GlycA Is a Novel Biomarker of Inflammation and Subclinical Cardiovascular Disease in Psoriasis.
GlycA, an emerging inflammatory biomarker, predicted cardiovascular events in population-based studies. Psoriasis, an inflammatory disease associated with increased cardiovascular risk, provides a model to study inflammatory biomarkers in cardiovascular disease (CVD). Whether GlycA associates with psoriasis and how it predicts subclinical CVD beyond high-sensitivity C-reactive protein in psoriasis is unknown.
To investigate the relationships between GlycA and psoriasis and between GlycA and subclinical CVD.
Methods and results
Patients with psoriasis and controls (n=412) participated in a 2-stage study. We measured GlycA by nuclear magnetic resonance spectroscopy. National Institutes of Health (NIH) participants underwent 18-F Fluorodeoxyglucose Positron Emission Tomography Computed Tomography (18-FDG PET/CT) scans to assess vascular inflammation (VI) and coronary computed tomographic angiography to quantify coronary artery disease burden. Psoriasis cohorts were young (mean age=47.9), with low cardiovascular risk and moderate skin disease. high-sensitivity C-reactive protein and GlycA were increased in psoriasis compared with controls (GlycA: [PENN: 408.8±75.4 versus 289.4±60.2, P<0.0001; NIH: 415.8±63.2 versus 346.2±46, P<0.0001]) and demonstrated a dose-response with psoriasis severity. In stage 2, VI (β=0.36, P<0.001) and coronary artery disease (β=0.29, P=0.004) associated with GlycA beyond CV risk factors in psoriasis. In receiver operating characteristic analysis, GlycA added value in predicting VI (P=0.01) and coronary artery disease (P<0.01). Finally, initiating anti-tumor necrosis factor therapy (n=16) reduced psoriasis severity (P<0.001), GlycA (463.7±92.5 versus 370.1±78.5, P<0.001) and VI (1.93±0.36 versus 1.76±0.19, P<0.001), whereas GlycA remained associated with VI (β=0.56, P<0.001) post treatment.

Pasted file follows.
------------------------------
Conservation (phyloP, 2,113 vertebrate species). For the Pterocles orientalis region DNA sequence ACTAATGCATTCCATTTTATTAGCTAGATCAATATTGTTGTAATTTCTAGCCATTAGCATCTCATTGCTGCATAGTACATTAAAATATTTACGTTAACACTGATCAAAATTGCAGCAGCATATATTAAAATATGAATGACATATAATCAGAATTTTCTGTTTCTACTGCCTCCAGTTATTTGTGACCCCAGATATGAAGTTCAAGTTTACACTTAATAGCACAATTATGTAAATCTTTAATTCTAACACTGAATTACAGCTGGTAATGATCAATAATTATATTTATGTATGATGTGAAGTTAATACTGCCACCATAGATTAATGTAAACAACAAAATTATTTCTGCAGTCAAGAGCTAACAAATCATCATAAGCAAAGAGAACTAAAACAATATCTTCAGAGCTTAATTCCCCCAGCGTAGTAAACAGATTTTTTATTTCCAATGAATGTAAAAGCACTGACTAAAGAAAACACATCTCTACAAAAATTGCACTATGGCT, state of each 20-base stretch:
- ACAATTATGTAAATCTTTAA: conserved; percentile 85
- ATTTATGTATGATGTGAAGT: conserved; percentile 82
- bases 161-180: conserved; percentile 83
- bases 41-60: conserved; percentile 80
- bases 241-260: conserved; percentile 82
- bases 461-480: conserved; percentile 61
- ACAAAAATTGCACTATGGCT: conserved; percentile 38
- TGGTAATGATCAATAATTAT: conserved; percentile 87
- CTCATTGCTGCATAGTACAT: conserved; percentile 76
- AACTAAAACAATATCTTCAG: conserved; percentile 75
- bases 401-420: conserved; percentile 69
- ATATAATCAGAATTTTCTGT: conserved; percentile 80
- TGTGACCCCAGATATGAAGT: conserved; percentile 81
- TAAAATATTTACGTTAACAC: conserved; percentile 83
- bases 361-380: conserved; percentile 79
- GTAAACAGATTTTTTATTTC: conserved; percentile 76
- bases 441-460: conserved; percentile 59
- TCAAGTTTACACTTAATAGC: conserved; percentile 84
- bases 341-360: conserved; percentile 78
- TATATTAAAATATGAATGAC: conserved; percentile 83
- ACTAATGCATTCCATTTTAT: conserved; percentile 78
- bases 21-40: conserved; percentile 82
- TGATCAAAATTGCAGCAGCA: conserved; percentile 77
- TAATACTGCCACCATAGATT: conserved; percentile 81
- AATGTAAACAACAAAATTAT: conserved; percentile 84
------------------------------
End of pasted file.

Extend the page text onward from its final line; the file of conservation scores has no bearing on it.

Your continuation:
GlycA associated with psoriasis severity and subclinical CVD beyond traditional CV risk and high-sensitivity C-reactive protein. Moreover, psoriasis treatment reduced GlycA and VI. These findings support the potential use of GlycA in subclinical CVD risk assessment in psoriasis and potentially other inflammatory diseases.
Joshi, AA; Lerman, JB; Aberra, TM; Afshar, M; Teague, HL; Rodante, JA; Krishnamoorthy, P; Ng, Q; Aridi, TZ; Salahuddin, T; Natarajan, B; Lockshin, BN; Ahlman, MA; Chen, MY; Rader, DJ; Reilly, MP; Remaley, AT; Bluemke, DA; Playford, MP; Gelfand, JM; Mehta, NN
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